BLACK NARCISSUS has made it debut on DVD under the auspices of The Criterion Collection. Cinematographer Jack Cardiff personally supervised the new digital transfer, which is quite beautiful to look at. Framed properly at 1.33:1 the image is fairly crisp and well defined. Fog filters were applied to the film’s original photography, so there are some sequences in the film that are intentionally hazy. Colors are strongly rendered and would appear to be a close approximation of an original British Technicolor print of the film. As I mentioned above, the colors in the film start off in a subdued manner and gradually build in intensity to the film’s colorful climax. Flesh tones are sometimes intentionally pale, but they are accurate. All of the hues are completely stable, including the intense reds that show up late in the film. Blacks are accurately rendered, and the level of shadow detail is good for a color film from 1947. Film grain is somewhat noticeable at various points throughout the film, but is never distracting. There are some minor blemishes that crop up occasionally, however they are easily ignored on this movie that is more than a half a century old. Digital compression artifacts rarely make their presence known on this DVD. The Dolby Digital monaural soundtrack does have the frequency limitations of a film more than half a century old, but it never sounds distorted. There is a bit of hiss present and a slight brittleness to the sound, but it nothing out of the ordinary for a track of this vintage. Dialogue is always crisp and fully intelligible. English subtitles have been encoded onto the DVD.

The basic interactive menus provide access to the standard scene selection and set up features. The DVD’s supplements are also accessible through the menu system. A running audio commentary with the late Michael Powell and Martin Scorsese, which was present on Criterion’s Laserdisc version of BLACK NARCISSUS, has been included here. The commentary is fairly informative and insightful, although Powell does not impart as many details as someone would about a film that they had recently directed. Listening to the differences in the way the two directors speak is a somewhat amusing, since Powell’s deliberateness only intensifies Scorsese’s hyperactive speaking manner. Also on the DVD is a new 27-minute documentary entitled Painting With Light, which details Jack Cardiff’s work on BLACK NARCISSUS. The documentary is great, especially since it allows film buffs to meet one the greatest cinematographers of all time. Filling out the supplements is an extensive collection of stills, some of which show scenes not in the completed film, plus a theatrical trailer.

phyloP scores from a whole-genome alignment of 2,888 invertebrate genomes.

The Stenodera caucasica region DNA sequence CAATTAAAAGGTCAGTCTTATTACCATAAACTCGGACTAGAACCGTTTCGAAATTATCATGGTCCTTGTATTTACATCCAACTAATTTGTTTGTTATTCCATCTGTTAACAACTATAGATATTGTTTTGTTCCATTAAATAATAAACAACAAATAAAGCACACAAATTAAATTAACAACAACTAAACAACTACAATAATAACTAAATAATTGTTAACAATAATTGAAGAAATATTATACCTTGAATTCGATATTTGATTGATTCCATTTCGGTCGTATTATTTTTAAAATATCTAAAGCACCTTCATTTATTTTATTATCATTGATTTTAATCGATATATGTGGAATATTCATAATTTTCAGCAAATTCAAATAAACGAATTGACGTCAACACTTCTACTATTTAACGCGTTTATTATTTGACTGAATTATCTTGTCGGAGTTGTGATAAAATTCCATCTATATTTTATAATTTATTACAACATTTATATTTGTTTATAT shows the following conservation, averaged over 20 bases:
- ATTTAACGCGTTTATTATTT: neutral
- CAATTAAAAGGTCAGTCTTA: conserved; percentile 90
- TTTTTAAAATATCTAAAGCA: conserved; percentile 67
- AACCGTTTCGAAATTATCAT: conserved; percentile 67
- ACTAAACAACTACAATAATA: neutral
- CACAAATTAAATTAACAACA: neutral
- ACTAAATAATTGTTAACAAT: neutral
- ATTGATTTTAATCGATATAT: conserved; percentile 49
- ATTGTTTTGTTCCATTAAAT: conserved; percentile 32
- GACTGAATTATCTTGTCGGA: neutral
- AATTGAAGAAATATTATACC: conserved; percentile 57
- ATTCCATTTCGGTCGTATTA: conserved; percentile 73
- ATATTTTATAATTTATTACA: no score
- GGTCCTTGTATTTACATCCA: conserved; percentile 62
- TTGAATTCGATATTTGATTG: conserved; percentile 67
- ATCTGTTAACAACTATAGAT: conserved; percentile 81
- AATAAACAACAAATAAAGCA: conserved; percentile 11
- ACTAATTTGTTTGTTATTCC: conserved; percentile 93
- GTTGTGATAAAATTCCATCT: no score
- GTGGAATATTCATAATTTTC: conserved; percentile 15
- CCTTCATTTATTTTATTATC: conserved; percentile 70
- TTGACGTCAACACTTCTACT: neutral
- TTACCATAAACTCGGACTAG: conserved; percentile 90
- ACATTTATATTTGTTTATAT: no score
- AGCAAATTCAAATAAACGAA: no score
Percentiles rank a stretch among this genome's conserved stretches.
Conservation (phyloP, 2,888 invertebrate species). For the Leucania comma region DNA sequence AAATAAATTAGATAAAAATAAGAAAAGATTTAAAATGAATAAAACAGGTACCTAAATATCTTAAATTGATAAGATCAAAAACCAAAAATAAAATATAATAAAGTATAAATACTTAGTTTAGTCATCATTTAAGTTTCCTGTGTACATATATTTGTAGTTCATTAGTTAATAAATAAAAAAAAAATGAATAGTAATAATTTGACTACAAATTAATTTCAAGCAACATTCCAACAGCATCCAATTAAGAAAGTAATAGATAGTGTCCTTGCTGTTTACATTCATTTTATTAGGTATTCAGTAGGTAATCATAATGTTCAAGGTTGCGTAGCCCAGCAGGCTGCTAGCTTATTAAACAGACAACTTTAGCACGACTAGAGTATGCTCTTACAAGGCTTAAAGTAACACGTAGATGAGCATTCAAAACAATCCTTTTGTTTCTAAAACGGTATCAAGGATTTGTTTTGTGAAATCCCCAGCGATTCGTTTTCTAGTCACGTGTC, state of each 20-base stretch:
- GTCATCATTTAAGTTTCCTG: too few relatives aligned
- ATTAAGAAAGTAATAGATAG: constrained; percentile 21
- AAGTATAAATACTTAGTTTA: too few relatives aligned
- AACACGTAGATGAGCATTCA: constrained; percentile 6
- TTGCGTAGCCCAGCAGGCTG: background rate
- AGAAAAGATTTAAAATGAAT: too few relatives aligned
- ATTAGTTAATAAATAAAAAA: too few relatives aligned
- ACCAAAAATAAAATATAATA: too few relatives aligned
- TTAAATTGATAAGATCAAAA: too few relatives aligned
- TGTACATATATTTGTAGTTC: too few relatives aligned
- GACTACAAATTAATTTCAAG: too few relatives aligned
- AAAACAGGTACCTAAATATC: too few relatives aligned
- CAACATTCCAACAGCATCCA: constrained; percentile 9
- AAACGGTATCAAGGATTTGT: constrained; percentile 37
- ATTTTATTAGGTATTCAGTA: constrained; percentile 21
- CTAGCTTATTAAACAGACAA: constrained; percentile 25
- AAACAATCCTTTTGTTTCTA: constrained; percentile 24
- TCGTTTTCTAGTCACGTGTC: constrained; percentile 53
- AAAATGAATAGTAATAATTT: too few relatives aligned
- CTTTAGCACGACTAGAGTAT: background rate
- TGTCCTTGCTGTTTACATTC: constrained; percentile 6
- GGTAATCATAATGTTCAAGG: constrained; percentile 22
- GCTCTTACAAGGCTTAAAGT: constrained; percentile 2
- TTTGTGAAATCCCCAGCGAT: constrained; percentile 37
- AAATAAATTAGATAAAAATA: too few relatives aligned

As I stated above BLACK NARCISSUS is one of the most hauntingly beautiful British Technicolor movies of all time. The Criterion Collection has certainly produced a DVD worthy of this important film, which features an impressive new transfer and terrific supplements. Movie buffs will definitely want to add this DVD to their collections. Highly recommended.

One final note, seeing Powell and Pressburger’s BLACK NARCISSUS on DVD makes me long for my own copy of A MATTER OF LIFE AND DEATH (aka STAIRWAY TO HEAVEN). Hopefully this release will encourage Columbia TriStar to issue A MATTER OF LIFE AND DEATH on DVD or license the film to The Criterion Collection, so that they may produce another great collector’s edition.


Black Narcissus - Criterion Collection


DVD reviews are Copyright © 2001 THE CINEMA LASER and may not be copied or reprinted without the written consent of the publisher.
THE CINEMA LASER is written, edited and published by Derek M. Germano.